When it Comes to Treatment, 12 (Months) is the Magic Number
- The Latest Medical Studies and the 12 Month Milestone
- Months 1-3: Detox and Primary (Acute) Treatment
- Months 4-12: Stepping Down Through Levels of Care
- 12 Months and Onward: Re-integration Into Society
- Everyone is Different
- Get Help Today
The Latest Medical Studies and the 12 Month Milestone
The latest study published in the Open Journal of Psychiatry once again indicates higher success rates occur after longer periods of treatment.
That study is the latest in a long line of medical research that indicates a strong correlation between length of treatment and long term sobriety. One of the most influential (and largest) studies of this kind was conducted in 2007 on over 1100 people 8 years after they had received treatment for addiction.
Here are some key takeaways:
• About a third of people who receive treatment will remain abstinent for more than a year
• For those who achieve a year of sobriety, less than half relapsed in the 8 year period
• For those who achieve 5 years of sobriety, less than 15 percent relapsed in the 8 year period
Clearly the 12 month sobriety milestone is a crucial one, and there are many social and medical reasons for this. The person has typically adopted new behaviors and their brain chemistry has rebounded to the point where they are experiencing enough joy and increased self esteem that they recoil from the prospect of relapse (and respond to any stressful triggers proactively with new behaviors that they’ve adopted).
Many of those who have achieved long term sobriety can identify a period that is a “tipping point’ of sorts where they turned a corner in their recovery and things got much more easier. For most people, this occurs sometime in the first year of sobriety, but not usually in the first 3 months.
Months 1-3: Detox and Primary (Acute) treatment
Depending on a wide variety of factors, the detoxification process can last anywhere from 1 day to 2 weeks (and occasionally longer). During this process, the recovering individual should be kept comfortable and safe, as the withdrawals from the drugs can cause much discomfort and are also potentially dangerous (for instance, alcohol and benzodiazepine withdrawals can be fatal).
During the detoxification, therapeutic processes like counseling and “process groups” are typically not participated in, as the individual will be in the process of becoming stabilized. NorthStar Transitions can provide for a clinically supervised detoxification, contact us for more information. After the detoxification is complete, the ‘primary care’ phase of treatment begins.
Primary treatment is typically where the recovering individual receives counseling and participates in therapeutic activities in a closely monitored environment. It’s critical that the recovering person does not reside in their regular home where they had been living and using substances prior to treatment.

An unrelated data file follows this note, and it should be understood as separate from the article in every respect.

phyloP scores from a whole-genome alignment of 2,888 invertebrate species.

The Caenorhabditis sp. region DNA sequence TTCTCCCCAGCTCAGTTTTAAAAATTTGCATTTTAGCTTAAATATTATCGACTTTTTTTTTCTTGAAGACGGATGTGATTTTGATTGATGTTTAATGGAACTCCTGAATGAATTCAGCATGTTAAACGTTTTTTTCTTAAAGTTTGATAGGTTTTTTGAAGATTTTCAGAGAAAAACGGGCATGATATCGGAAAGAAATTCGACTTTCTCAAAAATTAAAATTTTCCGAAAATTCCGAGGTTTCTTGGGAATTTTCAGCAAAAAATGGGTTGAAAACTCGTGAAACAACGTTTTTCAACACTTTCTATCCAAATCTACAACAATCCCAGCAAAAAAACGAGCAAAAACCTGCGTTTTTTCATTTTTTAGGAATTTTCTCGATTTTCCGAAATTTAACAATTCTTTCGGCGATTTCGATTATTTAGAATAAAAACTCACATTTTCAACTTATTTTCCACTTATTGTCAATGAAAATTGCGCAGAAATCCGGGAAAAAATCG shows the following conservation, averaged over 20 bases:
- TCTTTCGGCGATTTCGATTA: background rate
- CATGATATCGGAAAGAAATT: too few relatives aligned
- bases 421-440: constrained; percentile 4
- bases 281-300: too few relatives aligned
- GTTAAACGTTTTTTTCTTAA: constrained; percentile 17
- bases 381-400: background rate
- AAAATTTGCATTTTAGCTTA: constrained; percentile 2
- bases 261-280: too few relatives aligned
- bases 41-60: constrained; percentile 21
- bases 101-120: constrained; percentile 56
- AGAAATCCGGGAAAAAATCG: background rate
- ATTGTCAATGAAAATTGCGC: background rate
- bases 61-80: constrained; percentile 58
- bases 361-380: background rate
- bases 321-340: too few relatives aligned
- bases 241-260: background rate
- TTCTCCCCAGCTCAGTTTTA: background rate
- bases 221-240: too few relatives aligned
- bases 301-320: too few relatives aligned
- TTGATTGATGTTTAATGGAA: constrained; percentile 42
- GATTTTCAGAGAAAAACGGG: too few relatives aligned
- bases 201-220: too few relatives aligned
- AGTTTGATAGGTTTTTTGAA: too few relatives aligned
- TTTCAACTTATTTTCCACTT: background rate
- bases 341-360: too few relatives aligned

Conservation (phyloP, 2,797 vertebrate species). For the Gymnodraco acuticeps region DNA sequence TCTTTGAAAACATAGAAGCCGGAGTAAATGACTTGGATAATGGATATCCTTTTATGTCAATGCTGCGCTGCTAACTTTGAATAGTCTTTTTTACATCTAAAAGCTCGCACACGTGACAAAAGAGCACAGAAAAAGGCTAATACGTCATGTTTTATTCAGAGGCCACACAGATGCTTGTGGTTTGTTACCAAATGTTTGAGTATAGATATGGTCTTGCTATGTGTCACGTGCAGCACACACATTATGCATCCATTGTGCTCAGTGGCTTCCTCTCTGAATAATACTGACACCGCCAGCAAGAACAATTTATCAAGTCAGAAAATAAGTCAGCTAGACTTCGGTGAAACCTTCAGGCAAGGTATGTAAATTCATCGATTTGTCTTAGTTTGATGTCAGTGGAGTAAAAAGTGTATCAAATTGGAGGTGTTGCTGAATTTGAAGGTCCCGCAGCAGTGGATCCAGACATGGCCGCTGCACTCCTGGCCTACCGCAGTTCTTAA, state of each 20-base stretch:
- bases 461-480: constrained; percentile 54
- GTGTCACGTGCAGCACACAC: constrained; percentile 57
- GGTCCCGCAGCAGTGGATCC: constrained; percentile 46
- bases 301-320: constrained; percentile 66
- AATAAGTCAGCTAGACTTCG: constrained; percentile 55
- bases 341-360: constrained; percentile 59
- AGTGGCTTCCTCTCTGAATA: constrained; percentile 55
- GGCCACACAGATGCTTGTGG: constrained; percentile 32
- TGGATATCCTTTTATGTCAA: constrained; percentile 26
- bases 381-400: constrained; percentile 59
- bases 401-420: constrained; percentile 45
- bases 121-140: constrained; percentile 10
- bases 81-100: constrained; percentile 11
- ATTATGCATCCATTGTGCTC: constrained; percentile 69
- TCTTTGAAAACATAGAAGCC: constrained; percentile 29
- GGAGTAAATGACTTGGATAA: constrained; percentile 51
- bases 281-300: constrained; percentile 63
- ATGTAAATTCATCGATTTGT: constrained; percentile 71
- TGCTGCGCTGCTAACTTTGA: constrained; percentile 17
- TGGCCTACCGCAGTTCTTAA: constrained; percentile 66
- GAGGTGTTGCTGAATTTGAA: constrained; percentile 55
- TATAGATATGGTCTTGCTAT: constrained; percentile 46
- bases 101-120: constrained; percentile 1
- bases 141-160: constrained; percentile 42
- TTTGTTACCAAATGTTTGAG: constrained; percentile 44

The person in treatment should:
- Have regular appointments with a consistent counselor
- Participate in process groups and therapeutic activities
- Work (with a clinical facilitator) on new responses to life’s stressful triggers
- Adopt new uplifting and esteem building activities
- Start building a support network of other recovering individuals
- Be regularly screened for drug or alcohol use
NorthStar provides all of the above and more in an inspirational setting in Boulder Colorado, which is simply a great place for early sobriety.
During this early phase of treatment, building a recovery support system is very important. Almost all treatment programs expose clients to the 12-Step program of Alcoholics Anonymous. The 12-Step community is an invaluable asset to the person who wants to stay connected to other recovering people in a support network with chapters in virtually every city in America (and most countries in the world).
New Activities and New Responses to Stress
It’s important that recovering individuals participate in new activities, with new people, and respond to stress in different ways. The individual in primary treatment will be experiencing post-acute withdrawal symptoms. Post acute withdrawal symptoms (or PAWS) are physical and mental withdrawals that are less intense than what was experienced during detoxification but commonly are a precursor to relapse. PAWS can continue in lessening degrees throughout the first few years of recovery. Physical activities (even walking outdoors) seem to be an effective way to combat the stressors of life (which exacerbate PAWS). Having proactively prepared a plan to respond to PAWS (ie calling your sponsor or reaching out for help elsewhere) is an important component of treatment for addiction. Creating such a plan is regularly included in a relapse prevention workshop or series of classes like the ones offered at NorthStar Transitions.